Study: Major Backlog at U.S. Crime Labs

Outdated facilities and a shortage of employees led to a backlog of hundreds of thousands of criminal cases at crime labs around the country, according to a government study released Wednesday.

The overload threatened to delay justice for suspects and victims, said Joseph L. Peterson of the University of Illinois at Chicago (search), a co-author of the Bureau of Justice Statistics (search) study.

"The process of investigations and process of justice itself, not just solution of the case but the movement of the case through the criminal justice system, gets bogged down," Peterson said.

The study examined 351 publicly funded forensic crime labs in 2002. They began the year with 290,000 unfilled requests for forensic services but ended with nearly 500,000, a 70 percent increase.

Peterson said nothing indicates any dramatic change in the level of resources going to the labs over the last few years.

In the period studied, the labs employed about 9,400 full-time workers and had an estimated annual budget of about $750 million, the report said. The labs received about 2.7 million requests for forensic lab services — including DNA (search) analysis, controlled substances evaluation and fingerprinting.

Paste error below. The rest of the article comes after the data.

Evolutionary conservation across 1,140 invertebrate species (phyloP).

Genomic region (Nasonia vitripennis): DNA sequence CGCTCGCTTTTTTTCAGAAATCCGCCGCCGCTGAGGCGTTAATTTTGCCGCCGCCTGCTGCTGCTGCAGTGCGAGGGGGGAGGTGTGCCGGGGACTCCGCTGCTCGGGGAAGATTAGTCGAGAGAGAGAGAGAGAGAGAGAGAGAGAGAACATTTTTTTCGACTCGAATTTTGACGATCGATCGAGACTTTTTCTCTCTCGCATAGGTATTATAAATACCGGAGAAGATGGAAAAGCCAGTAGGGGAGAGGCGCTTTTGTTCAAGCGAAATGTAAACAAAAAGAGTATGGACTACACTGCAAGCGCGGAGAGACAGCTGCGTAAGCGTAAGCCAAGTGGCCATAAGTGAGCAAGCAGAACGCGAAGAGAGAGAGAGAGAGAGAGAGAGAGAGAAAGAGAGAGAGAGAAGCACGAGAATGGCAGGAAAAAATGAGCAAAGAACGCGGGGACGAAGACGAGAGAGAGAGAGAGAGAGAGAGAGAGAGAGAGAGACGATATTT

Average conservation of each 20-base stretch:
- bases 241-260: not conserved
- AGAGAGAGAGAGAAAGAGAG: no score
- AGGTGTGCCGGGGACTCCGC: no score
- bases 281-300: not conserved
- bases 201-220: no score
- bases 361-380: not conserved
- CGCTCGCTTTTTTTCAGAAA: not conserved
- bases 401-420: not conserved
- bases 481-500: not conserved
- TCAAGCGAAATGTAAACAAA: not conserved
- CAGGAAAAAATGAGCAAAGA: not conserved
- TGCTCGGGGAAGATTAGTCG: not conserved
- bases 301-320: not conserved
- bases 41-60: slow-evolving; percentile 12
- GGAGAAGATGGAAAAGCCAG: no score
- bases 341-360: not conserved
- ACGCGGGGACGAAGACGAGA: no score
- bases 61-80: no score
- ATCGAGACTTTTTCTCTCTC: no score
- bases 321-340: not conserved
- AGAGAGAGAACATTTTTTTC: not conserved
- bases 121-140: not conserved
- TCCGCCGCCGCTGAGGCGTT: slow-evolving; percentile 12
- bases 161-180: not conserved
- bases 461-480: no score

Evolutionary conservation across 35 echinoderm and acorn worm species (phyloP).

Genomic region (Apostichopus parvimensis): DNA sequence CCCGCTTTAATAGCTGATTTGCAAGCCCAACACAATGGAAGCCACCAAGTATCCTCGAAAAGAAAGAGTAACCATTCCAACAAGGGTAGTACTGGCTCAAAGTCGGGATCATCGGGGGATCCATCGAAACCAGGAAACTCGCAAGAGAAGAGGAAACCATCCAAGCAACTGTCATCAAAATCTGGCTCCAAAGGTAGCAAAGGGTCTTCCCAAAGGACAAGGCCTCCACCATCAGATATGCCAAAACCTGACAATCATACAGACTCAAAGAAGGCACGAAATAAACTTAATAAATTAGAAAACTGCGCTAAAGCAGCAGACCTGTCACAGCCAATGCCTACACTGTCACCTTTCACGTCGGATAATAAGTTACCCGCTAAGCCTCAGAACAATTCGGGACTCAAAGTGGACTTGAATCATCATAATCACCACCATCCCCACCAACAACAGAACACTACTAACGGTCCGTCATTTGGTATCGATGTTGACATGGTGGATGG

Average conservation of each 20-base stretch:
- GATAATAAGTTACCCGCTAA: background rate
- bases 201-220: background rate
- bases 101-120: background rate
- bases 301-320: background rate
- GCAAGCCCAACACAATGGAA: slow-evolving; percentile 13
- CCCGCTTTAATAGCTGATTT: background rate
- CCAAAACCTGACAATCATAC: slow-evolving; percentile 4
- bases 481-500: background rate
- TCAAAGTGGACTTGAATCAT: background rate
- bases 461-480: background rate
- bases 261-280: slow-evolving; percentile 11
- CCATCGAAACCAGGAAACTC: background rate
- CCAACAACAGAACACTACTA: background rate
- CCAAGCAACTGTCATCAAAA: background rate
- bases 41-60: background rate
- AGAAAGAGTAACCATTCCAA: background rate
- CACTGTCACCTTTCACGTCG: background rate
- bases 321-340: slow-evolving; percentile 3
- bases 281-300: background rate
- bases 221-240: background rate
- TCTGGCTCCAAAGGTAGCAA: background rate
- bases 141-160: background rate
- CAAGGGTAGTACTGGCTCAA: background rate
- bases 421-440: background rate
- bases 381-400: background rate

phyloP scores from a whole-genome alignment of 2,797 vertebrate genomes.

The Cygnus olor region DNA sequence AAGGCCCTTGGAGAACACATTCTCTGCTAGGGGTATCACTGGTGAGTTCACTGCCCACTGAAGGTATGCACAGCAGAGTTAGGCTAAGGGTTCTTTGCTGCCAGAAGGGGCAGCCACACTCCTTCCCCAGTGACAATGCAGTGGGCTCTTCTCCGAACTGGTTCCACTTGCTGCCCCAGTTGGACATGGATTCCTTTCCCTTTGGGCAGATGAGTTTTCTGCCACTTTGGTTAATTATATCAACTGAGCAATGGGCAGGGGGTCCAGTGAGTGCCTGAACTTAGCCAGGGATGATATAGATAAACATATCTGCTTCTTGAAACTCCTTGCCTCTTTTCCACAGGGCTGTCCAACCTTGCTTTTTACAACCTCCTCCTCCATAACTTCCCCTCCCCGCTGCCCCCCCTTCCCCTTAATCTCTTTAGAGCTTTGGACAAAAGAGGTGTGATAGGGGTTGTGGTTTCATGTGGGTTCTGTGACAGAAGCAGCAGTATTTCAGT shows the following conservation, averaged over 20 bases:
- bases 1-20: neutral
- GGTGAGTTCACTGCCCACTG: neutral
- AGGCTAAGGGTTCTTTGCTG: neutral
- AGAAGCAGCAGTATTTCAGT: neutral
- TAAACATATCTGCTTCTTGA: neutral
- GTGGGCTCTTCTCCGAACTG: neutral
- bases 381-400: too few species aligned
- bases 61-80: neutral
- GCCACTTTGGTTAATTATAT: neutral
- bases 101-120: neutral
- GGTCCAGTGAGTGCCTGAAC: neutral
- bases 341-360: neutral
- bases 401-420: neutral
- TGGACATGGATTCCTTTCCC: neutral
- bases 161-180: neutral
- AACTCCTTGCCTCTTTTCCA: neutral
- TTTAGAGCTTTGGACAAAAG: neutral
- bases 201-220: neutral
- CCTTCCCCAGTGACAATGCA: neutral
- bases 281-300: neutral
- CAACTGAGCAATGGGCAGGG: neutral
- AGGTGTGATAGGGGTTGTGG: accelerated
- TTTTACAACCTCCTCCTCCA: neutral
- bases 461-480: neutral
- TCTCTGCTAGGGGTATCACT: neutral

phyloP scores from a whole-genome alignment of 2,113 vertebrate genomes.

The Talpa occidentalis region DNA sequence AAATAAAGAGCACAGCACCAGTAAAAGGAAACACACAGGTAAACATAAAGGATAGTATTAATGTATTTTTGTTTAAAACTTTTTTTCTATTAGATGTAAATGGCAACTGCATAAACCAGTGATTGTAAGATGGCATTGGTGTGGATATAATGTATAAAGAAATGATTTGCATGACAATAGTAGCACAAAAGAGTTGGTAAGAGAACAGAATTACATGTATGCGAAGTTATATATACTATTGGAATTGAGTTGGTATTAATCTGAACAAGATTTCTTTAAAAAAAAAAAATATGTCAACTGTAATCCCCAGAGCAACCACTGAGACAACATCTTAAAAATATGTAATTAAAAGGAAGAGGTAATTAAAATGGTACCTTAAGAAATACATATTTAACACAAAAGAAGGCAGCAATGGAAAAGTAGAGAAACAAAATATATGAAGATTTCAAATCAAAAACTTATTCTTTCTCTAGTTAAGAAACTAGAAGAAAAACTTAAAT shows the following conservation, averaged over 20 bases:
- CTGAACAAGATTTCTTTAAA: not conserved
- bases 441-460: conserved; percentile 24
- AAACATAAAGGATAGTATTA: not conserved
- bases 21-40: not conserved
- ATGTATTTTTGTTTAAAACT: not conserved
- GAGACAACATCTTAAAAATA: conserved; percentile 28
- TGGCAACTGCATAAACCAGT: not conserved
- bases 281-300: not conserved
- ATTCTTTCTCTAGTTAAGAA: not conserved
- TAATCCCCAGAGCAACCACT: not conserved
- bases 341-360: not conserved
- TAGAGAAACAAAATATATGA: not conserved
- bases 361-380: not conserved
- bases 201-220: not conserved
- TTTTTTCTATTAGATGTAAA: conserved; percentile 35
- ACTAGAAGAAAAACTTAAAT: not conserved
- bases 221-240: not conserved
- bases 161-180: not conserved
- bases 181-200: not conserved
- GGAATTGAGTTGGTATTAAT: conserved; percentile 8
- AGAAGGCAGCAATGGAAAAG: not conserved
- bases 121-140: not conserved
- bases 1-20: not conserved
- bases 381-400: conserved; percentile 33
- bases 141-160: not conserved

Roughly 1,900 additional full-time employees — at a cost of $70 million — would have been needed to achieve a 30-day turnaround on all requests, the study found.

Peterson said the growing demand for services is linked to interest in DNA testing and television programs such as "CSI: Crime Scene Investigation" — and a recognition among investigators that they should be relying more on scientific evidence.

"The entire criminal justice system has been sensitized to the potential payoff from scientific evidence," he said.

A lack of resources affects the quality of the laboratory work, Peterson said. Many labs are in outdated facilities, and some examiners are working with outdated equipment.

"Labs are just trying to process cases as fast as they can, get them out the door," he said. "That becomes the prime objective, and sometimes a very necessary component of labs — ensuring accuracy and quality — takes a back seat to just getting the case done."